The simulation racing genre began to take shape during the 1990s with titles such as the Grand Prix and NASCAR Racing. However, this type of game became popular only in 1997 with the arrival of Gran Turismo on the PlayStation console, just today, at least as far as the Japanese market is concerned.
Gran Turismo was a significantly different game compared to other arcade runs. In his main mode, he asked players to pass driving tests first to obtain the appropriate racing licenses. Cars could be won by winning cups, but the prerequisite for participating in competitions was that the player bought a vehicle of a certain type or brand. Namely, not all cars could be driven in all Gran Turismo races, which was also unusual for the games at the time.
In total, Gran Turismo had 140 cars from manufacturers such as Aston Martin, Dodge, Chevrolet, Honda, Mazda, Mitsubishi, Nissan, Subaru, and Toyota. They were ridden on 11 different tracks, each of which had one variation (driving in the opposite direction). Licensed music by the band Garbage, Feeder, and Cubanate was played during the ride.
The development of Gran Turismo lasted for too long five years. Still, game creator Kazunori Yamauchi and his Polys Entertainment Cyberhead team paid off. Players liked the concept of Gran Turismo as a serious racing game and Gran Turismo eventually sold 10.85 million copies, making it the best-selling game of the first PlayStation console.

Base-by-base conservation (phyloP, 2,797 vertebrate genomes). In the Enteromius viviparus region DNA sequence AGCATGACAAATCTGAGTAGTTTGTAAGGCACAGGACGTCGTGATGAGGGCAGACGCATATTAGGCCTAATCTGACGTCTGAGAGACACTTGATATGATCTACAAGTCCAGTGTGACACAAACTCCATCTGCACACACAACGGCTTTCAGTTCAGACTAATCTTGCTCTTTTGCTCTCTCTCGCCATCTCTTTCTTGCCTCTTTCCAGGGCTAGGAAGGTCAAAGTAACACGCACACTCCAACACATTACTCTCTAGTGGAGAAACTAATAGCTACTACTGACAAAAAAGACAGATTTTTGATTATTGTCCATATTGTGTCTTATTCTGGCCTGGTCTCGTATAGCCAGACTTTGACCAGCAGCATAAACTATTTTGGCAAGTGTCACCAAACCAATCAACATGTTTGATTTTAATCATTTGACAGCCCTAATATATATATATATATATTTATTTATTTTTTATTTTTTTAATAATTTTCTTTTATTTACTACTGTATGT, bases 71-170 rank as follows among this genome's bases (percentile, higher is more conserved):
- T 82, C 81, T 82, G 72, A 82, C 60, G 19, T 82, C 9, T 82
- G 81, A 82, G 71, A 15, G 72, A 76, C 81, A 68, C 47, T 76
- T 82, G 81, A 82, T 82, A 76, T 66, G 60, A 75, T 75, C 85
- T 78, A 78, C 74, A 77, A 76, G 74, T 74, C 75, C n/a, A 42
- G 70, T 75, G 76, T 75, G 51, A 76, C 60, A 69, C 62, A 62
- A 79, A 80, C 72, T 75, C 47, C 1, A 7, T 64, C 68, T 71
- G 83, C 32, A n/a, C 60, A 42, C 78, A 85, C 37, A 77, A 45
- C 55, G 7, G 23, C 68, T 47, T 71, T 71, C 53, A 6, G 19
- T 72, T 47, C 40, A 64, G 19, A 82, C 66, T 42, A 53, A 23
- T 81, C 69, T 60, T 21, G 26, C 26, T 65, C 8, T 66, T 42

We waited two years for the sequel, and each subsequent Gran Turismo moved the quality scale. The structure of the game, which includes taking exams, buying cars, and participating in cups, has remained largely the same to this day. Its format has meanwhile been taken over by other racing games such as Forza Motorsport and Project CARS.
In recent years, Gran Turismo does not have the dominance in the market as it once had, but it is still an extremely valuable series whose existence is appreciated and respected in the automotive industry and the world of racing.